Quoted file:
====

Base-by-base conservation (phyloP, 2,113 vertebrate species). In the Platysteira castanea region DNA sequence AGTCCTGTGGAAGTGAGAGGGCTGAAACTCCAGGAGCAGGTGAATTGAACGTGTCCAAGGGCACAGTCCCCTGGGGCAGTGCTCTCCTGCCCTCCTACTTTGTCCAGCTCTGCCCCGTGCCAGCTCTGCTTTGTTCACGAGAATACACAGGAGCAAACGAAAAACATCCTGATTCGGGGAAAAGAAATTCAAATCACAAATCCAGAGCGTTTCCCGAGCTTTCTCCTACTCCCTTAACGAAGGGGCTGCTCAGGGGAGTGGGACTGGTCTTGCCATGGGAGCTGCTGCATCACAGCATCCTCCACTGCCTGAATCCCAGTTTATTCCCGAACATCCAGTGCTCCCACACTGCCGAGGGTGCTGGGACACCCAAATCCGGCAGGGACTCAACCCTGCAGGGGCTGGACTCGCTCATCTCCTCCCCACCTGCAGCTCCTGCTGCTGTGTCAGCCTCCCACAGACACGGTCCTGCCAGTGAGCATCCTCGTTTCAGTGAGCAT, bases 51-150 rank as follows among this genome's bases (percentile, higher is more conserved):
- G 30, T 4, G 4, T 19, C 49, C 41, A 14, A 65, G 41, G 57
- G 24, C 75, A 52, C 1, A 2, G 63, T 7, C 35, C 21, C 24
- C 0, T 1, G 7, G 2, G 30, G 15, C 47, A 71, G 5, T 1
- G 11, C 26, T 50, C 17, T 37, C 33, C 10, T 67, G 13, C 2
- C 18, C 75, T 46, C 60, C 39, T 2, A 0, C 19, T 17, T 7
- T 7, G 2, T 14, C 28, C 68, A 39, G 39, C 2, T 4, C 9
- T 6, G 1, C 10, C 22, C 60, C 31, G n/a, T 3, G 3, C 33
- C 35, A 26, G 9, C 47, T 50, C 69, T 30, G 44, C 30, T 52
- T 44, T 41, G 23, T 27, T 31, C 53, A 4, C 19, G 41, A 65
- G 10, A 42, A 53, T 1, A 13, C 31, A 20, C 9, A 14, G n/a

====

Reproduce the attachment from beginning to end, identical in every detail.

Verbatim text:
Base-by-base conservation (phyloP, 2,113 vertebrate species). In the Platysteira castanea region DNA sequence AGTCCTGTGGAAGTGAGAGGGCTGAAACTCCAGGAGCAGGTGAATTGAACGTGTCCAAGGGCACAGTCCCCTGGGGCAGTGCTCTCCTGCCCTCCTACTTTGTCCAGCTCTGCCCCGTGCCAGCTCTGCTTTGTTCACGAGAATACACAGGAGCAAACGAAAAACATCCTGATTCGGGGAAAAGAAATTCAAATCACAAATCCAGAGCGTTTCCCGAGCTTTCTCCTACTCCCTTAACGAAGGGGCTGCTCAGGGGAGTGGGACTGGTCTTGCCATGGGAGCTGCTGCATCACAGCATCCTCCACTGCCTGAATCCCAGTTTATTCCCGAACATCCAGTGCTCCCACACTGCCGAGGGTGCTGGGACACCCAAATCCGGCAGGGACTCAACCCTGCAGGGGCTGGACTCGCTCATCTCCTCCCCACCTGCAGCTCCTGCTGCTGTGTCAGCCTCCCACAGACACGGTCCTGCCAGTGAGCATCCTCGTTTCAGTGAGCAT, bases 51-150 rank as follows among this genome's bases (percentile, higher is more conserved):
- G 30, T 4, G 4, T 19, C 49, C 41, A 14, A 65, G 41, G 57
- G 24, C 75, A 52, C 1, A 2, G 63, T 7, C 35, C 21, C 24
- C 0, T 1, G 7, G 2, G 30, G 15, C 47, A 71, G 5, T 1
- G 11, C 26, T 50, C 17, T 37, C 33, C 10, T 67, G 13, C 2
- C 18, C 75, T 46, C 60, C 39, T 2, A 0, C 19, T 17, T 7
- T 7, G 2, T 14, C 28, C 68, A 39, G 39, C 2, T 4, C 9
- T 6, G 1, C 10, C 22, C 60, C 31, G n/a, T 3, G 3, C 33
- C 35, A 26, G 9, C 47, T 50, C 69, T 30, G 44, C 30, T 52
- T 44, T 41, G 23, T 27, T 31, C 53, A 4, C 19, G 41, A 65
- G 10, A 42, A 53, T 1, A 13, C 31, A 20, C 9, A 14, G n/a